Written by Joe Kleinsasser Tuesday, 13 March 2012 15:23
How do you get students to enroll at Tabor College? It was a no-brainer for me. My parents worked there, I grew up attending a Mennonite Brethren church and I never seriously considered going anywhere else.
It’s not that way for most of the student body.
There are a number of ways to attract tuition-paying students. One is by significantly increasing the perceived value or academic quality. Raising the academic bar is possible, but it involves a decades-long process.
A second way to increase enrollment is to build lots of new facilities. However, most small private colleges cannot afford to get in a competitive arms race to attract students. At best, colleges like Tabor hope to stay somewhat level with the competition, so that’s a non-starter when it comes to finding an appropriate growth strategy.
A third way to grow is to build enrollments on population growth. It helps, of course, if the population is growing, but the demographics of Kansas and the Plains states aren’t particularly encouraging.
If you look at a map of the United States and identify the region where the number of 18-year-olds has declined the most between 2004 and 2012, you’re mainly talking about the Plains states. During that timeframe, North Dakota was down 20 percent, South Dakota declined 11 percent, Montana was down 11 percent, Nebraska 7 percent, Kansas 6 percent and Oklahoma 8 percent.
Tabor’s enrollment has traditionally relied heavily on students from these states, along with Colorado and California. For what it’s worth, those two states actually have seen an increase in the number of high school graduates — 4 percent and 12 percent respectively.
And it’s not likely that Kansas politicians will raise taxes to help students pay their tuition to private colleges in Kansas. In fact, the amount of financial support for public universities continues to decline, at least in terms of overall revenue from taxes.
Another option is to offer programs in population centers. Tabor has developed a niche market in Wichita, which helps make the rest of the institution sustainable.
Still another option is to expand its strong music program. Tabor has quality faculty and a respectable rehearsal facility, but not the performing arts center it needs to knock the socks off potential students.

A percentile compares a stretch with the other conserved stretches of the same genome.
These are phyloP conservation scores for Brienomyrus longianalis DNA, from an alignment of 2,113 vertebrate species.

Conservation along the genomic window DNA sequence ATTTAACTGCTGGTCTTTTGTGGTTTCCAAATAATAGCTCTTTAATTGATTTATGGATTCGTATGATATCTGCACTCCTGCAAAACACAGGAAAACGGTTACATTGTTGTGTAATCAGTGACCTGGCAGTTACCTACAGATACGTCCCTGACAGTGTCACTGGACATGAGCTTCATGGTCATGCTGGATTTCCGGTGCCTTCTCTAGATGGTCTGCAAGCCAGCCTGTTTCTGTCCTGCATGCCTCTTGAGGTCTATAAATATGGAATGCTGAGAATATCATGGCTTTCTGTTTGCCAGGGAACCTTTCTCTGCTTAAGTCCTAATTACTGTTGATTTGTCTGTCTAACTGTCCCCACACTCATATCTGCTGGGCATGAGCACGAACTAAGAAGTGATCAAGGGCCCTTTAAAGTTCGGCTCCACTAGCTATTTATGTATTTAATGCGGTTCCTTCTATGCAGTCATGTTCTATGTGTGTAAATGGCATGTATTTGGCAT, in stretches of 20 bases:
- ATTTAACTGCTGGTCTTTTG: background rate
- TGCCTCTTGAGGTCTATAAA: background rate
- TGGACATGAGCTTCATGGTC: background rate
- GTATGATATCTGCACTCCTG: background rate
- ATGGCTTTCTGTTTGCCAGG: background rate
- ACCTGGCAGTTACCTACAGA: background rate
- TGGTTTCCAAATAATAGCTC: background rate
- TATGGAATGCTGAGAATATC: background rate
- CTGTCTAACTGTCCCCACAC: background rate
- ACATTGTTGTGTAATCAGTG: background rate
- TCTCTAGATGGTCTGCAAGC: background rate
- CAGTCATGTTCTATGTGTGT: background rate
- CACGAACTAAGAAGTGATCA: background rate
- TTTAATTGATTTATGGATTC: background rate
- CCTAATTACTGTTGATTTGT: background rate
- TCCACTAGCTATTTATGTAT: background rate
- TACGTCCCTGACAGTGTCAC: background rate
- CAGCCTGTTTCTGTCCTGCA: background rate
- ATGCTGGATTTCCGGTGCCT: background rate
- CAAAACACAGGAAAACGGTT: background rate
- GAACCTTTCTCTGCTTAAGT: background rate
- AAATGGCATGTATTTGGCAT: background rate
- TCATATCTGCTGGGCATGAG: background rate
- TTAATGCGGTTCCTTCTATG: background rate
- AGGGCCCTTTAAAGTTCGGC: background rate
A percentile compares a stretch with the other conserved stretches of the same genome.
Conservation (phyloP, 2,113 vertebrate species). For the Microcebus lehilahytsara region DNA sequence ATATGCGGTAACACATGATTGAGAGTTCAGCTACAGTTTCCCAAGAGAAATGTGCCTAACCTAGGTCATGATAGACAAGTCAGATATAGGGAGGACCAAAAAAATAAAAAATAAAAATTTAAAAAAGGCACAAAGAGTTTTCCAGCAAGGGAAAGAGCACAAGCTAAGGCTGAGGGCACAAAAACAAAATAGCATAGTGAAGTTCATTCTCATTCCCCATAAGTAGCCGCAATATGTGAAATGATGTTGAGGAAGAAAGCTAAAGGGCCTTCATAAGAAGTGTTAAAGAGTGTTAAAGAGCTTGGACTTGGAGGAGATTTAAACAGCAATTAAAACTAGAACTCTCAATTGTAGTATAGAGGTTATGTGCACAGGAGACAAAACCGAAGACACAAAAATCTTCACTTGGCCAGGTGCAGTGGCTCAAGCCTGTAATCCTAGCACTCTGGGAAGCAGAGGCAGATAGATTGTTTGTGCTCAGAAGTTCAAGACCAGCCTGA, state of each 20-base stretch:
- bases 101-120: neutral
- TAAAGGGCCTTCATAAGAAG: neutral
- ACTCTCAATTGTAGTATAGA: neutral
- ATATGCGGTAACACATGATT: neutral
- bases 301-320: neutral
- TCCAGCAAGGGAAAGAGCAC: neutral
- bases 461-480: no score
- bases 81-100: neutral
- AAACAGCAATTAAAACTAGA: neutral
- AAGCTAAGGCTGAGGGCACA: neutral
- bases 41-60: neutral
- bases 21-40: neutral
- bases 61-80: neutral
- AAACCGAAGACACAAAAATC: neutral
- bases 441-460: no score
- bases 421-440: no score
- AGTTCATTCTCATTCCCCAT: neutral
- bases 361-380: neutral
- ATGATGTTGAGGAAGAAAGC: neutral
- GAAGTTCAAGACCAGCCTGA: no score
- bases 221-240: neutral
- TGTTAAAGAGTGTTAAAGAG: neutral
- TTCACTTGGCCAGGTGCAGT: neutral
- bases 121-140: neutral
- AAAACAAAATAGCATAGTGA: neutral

One more area that I can think of for raising enrollment is athletics.
One thing we know about college athletics — most parents will pay more tuition if their children are able to compete in the sports they love.
Athletes persist at higher rates than non-athletes. Most athletes love their sport more than school itself, so they hang around to play. Most stay, and remain eligible, so that they can be on the team. Because athletic teams knit people together more tightly than most other activities, participation in sports keeps people in school at a rate that exceeds virtually every other factor.
Athletes have higher graduation rates, which is a well-documented fact in the NCAA.
There are several ways to increase enrollment through athletics. One is to hire a baseball coach like Mark Standiford, with connections to young baseball players in the Wichita area. He nearly doubled Tabor’s roster size since becoming its coach. The roster is filled with names and former schools that don’t suggest that the student-athlete would have been at Tabor otherwise. That translates into real dollars and institutional survival.
The same thing happened when Tim McCarty turned the football program around nearly a decade ago.
Starting new athletic programs also can increase enrollment and can be done one of two ways. One is to find a benefactor to fund the upfront costs, such as hiring a coach a year in advance, building the facility and buying the equipment, but that can be very expensive and major donors are scarce.
That is, in fact, what Roy Just and Delmer Reimer did when they started the Tabor football program, except for building a new facility, years ago.
Another way is to find a sport with low up-front costs, and then hire a part-time coach, a borrowed facility, low cost uniforms and limited travel, and potentially large rosters of students with few other places they could play their sport.
The ability to appeal to the non-traditional athlete who could become competitive, or at least have fun without having been a high school star would be a major bonus. In other words, you start a bowling program.
Back to the original issue: athletics mean very different things to Tabor, KU, K-State and Wichita State. We can argue about possible misplaced priorities another time, but suffice it to say, Tabor would be in serious trouble without a strong athletic program.